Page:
Good afternoon and welcome to Mountain Edition.

Cycling fans lined the streets of Aspen, Basalt and Carbondale this week for the USA Pro Challenge. The riders are making their way to Denver...we’ll have an update.

As of this morning, Aspen’s Tejay Van Garderen has the overall lead in the Pro Challenge. We spoke with him before the race started.

Candidates running for state and federal office made a stop in Snowmass Village this week...to talk about water.

Electric rates in Glenwood Springs are going up this month...just before colder weather gets here.

And, the Roaring Fork Valley has a problem...with substance abuse. Now, a sober society is springing up in Carbondale.

That’s all coming up on Mountain Edition... right now.

Good afternoon, and welcome to Mountain Edition.

You’ve probably noticed we’re in our summer pledge drive this week… so today we’re bringing you an update on the latest local news.

Like efforts to restrict drilling on the Thompson Divide… lots of business in the valley this summer... and what we know now about theories on who may have been involved in Nancy Pfister’s death.

Then we’ll hear some of our favorite stories over the last several months… One man says he’s the only Ute tribal member who lives in the Roaring Fork Valley.

And, we chat with a local rabbi considered one of the most inspiring in the country.

We’ll hear about one of the tough issues in the Roaring Fork Valley. Heroin overdoses have claimed several lives this year.

As for the pledge drive, thanks if you’ve already made a gift or renewed your membership. If not...it’s time.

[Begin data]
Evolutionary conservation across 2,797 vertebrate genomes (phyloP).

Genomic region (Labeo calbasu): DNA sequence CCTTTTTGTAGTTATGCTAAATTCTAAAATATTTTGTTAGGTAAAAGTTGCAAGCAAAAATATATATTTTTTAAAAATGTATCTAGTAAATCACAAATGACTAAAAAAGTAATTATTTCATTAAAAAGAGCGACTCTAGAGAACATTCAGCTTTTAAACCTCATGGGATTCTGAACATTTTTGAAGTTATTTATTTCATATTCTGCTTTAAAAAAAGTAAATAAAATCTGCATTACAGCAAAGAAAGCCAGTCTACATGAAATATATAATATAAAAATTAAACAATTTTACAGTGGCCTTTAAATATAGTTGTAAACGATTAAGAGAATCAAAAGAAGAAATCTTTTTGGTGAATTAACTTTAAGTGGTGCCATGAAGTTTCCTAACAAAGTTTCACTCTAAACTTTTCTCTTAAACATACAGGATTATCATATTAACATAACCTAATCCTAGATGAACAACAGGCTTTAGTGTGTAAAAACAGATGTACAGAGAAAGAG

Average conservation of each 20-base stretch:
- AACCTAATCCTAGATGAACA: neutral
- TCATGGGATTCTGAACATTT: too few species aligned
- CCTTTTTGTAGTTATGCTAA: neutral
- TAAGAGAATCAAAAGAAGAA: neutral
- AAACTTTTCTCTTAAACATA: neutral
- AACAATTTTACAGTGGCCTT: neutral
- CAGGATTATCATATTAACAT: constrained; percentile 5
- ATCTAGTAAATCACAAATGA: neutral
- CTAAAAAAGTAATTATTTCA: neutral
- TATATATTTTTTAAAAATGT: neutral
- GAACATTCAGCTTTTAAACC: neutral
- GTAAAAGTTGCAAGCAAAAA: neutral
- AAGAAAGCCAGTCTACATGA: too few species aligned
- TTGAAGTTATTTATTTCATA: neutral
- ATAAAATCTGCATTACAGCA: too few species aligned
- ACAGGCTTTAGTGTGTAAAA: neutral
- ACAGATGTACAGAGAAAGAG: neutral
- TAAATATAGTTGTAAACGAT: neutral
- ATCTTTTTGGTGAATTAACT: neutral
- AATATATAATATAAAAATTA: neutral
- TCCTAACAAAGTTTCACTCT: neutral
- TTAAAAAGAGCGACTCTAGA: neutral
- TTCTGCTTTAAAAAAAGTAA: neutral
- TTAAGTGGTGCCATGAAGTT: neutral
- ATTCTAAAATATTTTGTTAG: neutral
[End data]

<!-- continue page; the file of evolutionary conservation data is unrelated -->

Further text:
Because nearly half of Aspen Public Radio’s funding comes from listeners like you. Please consider making a pledge, at whatever amount is comfortable.

Call us at 920- 9000 during regular business hours, or give anytime on the interwebs, that’s aspen public radio dot org.

We’ve got lots of good stories for you during this special pledge drive edition of Mountain Edition... starting now.

Today we have a tour of a drilling and fracking site near the Roaring Fork Valley

We’ll hear exactly what goes on there and what it sounds like.

That site and many others in Colorado use infrastructure called injection wells and they’re causing earthquakes in Oklahoma.

Legal marijuana plants and edibles must be tested before they’re sold and just three labs are doing all the testing.

A new brewery in Glenwood Springs debuts a new kind of beer in the Valley – be prepared to pucker up.

And a local favorite tells all about his new book, about hosting the long running Telluride Bluegrass Festival.

That’s all coming up on Mountain Edition... right now.

Sunday marks an anniversary of a local tragedy. A wildfire near Glenwood Springs 20 years ago, killed fourteen firefighters.

As the cycling world gears up from the Tour de France, the sport is still dusting itself off. We hear from Lance Armstrong who was found guilty of doping.

Colorado Governor John Hickenlooper was in Aspen this week, discussing two hot topics at the Aspen Ideas Festival - marijuana and fracking.

Another Ideas Fest speaker was Grover Norquist, founder of Americans for Tax Reform.

A natural history documentary screens on PBS next year and this one is unlike any other nature film. We’ll tell you why.

Finally, we’ll take you to Snowmass Village where a giant yoga festival gets underway today.

That’s all coming up on Mountain Edition.